Firefighters Back Council Incumbents, Oppose “T”
By Jorge Casuso
September 19 – Santa Monica’s Police and
Firefighters unions are throwing their political clout behind
the incumbents in the race for four open seats on the City Council
and opposing a measure that would place a cap on most commercial
Mayor Herb Katz and Council members Richard Bloom, Ken Genser
and Bobby Shriver “have been supportive of the members of
the both associations in reducing crime and addressing fire and
life safety concerns,” the unions wrote in a joint statement
The council next year will be asked to boost the Police and Fire
departments’ annual budgets by a total of more than $8 million
a year to meet a growing demand for emergency services. (“Police,
Fire Chiefs Ask Council to Boost Public Safety Funding,”
March 12, 2008)
“After a series of interviews and meetings, the Santa Monica
Police and Fire Firefighters Associations have selected these
candidates for their commitment to Public Safety,” Jay Trisler,
Chair of the officer’s association, and Brad Lomas, president
of the Firefighter’s Association wrote.
“Track records show that (the incumbents) will continue
to give the Police and Fire Departments the tools they need to
deal with terrorism, gang violence, substance abuse, homeland
security, emergency operations, disaster preparedness, Haz-Mat
response and overall quality of life issues,” the union
“These candidates have shown that they have the experience
needed to deal with the wide variety of issues facing our community,”
The endorsements comes days after the Coalition of Santa Monica
City Employees, which represents 1,500 non-sworn municipal workers,
announced it will back the four council incumbents.
The backing of the Police and Fire unions is considered among
the most important endorsements, along with those of Santa Monicans
for Renters’ Rights (SMRR), which has controlled City government
for the past quarter century, and the Chamber of Commerce.
Viewed as the most powerful force within local government, the
police union, along with the firefighters, also voted to oppose
Measure T, which would cap most commercial development in the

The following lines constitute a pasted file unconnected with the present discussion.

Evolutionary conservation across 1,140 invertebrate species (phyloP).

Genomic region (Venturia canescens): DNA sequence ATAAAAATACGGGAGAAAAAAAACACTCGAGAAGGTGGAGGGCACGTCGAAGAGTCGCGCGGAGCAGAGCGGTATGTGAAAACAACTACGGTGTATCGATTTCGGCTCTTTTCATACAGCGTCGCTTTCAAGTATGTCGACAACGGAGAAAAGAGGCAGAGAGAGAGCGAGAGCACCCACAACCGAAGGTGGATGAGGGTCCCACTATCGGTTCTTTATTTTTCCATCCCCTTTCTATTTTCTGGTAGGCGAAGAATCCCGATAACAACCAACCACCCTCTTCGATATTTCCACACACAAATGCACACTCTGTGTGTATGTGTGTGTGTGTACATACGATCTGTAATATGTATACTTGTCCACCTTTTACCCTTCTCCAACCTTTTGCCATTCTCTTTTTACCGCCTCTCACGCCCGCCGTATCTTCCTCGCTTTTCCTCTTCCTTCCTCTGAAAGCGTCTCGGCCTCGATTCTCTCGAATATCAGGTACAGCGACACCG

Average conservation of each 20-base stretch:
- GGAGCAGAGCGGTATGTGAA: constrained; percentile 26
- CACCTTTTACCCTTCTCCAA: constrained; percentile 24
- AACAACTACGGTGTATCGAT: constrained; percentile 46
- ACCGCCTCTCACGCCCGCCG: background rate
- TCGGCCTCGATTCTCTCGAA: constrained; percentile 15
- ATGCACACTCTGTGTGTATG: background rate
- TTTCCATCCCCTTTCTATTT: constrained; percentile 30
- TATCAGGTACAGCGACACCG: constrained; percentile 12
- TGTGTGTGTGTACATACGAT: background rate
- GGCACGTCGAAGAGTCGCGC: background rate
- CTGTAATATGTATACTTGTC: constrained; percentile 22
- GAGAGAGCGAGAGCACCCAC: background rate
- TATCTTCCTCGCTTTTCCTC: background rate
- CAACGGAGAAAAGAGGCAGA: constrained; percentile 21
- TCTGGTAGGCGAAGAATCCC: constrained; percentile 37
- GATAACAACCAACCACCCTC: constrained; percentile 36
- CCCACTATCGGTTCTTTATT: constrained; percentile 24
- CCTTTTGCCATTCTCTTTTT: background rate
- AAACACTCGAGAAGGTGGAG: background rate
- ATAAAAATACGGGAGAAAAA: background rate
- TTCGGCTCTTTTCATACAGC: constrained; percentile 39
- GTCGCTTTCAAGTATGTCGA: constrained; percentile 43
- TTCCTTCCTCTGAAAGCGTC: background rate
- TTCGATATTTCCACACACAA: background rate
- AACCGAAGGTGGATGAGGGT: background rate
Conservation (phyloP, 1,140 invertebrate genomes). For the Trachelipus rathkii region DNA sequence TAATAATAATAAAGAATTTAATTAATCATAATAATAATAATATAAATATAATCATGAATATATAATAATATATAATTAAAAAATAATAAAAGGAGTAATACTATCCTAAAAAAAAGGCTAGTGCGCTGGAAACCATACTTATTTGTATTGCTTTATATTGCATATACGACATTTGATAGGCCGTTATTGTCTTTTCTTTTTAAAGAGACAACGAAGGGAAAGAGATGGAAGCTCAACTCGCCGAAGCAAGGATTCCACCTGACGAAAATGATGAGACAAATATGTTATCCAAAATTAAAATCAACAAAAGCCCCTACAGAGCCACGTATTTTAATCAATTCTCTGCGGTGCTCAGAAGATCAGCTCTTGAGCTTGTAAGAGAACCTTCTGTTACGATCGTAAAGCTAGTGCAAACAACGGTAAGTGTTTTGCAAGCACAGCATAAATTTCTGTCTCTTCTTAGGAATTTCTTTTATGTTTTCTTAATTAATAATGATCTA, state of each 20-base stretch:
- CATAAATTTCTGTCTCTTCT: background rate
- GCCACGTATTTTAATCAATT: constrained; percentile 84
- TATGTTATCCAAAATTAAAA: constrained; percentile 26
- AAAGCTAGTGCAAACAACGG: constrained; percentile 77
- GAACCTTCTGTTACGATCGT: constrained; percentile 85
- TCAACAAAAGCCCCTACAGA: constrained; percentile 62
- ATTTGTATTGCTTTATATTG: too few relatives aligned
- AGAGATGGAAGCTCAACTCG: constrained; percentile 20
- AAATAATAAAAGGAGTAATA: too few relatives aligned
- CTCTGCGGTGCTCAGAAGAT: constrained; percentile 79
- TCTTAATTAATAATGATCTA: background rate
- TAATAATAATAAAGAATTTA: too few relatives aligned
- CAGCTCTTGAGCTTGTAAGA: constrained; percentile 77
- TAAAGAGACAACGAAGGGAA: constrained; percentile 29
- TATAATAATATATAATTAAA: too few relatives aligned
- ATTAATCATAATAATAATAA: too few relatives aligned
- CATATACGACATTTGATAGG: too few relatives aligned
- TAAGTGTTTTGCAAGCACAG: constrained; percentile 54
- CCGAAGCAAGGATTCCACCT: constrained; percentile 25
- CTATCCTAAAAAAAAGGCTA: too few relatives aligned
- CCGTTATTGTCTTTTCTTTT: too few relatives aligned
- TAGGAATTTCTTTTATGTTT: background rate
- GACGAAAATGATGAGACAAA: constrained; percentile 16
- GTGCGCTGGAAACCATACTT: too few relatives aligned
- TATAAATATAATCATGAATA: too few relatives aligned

city at 75,000 square feet a year for 15 years.
The two unions agreed with opponents of the measure – also
known as the “Residents’ Initiative to Fight Traffic”
– who argue the cap would curb future General Fund revenues.
“If Measure ‘T’ were to pass, funding for Public
Safety may be reduced,” the union leaders wrote. “The
result will be a reduction in the services that we provide.”
The police and firefighters unions also voted to endorse Measure
SM, which would “continue and update Santa Monica’s
Utilities Tax on telecommunication services to fund City activities
including police, fire, paramedic and emergency services,”
according to the ballot statement.
“The Police Officers and Fire Fighters Associations believe
that if Measure SM is defeated, funding for Public Safety may
be severely impacted,” the union representatives wrote.
In March, Police Chief Tim Jackman asked the council to add 31
sworn officers and 14 civilians to the upcoming fiscal budget
at an annual cost of $6.4 million.
Fire Chief Jim Hone requested an additional $3.6 million a year
to add 22 members “to meet a dramatic increase in emergency
At the March 11 council meeting, several of the incumbents expressed
their support for expanding the City Police and Fire departments.
“The needs outlined by the two chiefs need to be our highest
priorities,” Genser said.
“I agree,” said Katz. “I think it has to be
the highest priorities. If we don’t have a safe community,
everything falls apart.”
Four years ago, Katz, a SMRR opponent backed by the chamber,
failed to win the police union’s endorsement, as did former
council member Michael Feinstein. Instead, the union backed challengers
Shriver and Patricia Hoffman.
The unions’ backing will be a boost for the incumbents
in a race that has seen SMRR and the Democratic Club take the
unprecedented move of only endorsing two candidates – Genser
and Bloom -- for four open seats.
Traditionally the City’s police union has hedged its bets
by backing candidates from rival factions and basing its endorsement
not only on a candidate’s position on public safety issues,
but on their chances of winning, according to several political
Since 1988, the group has backed three out of every four council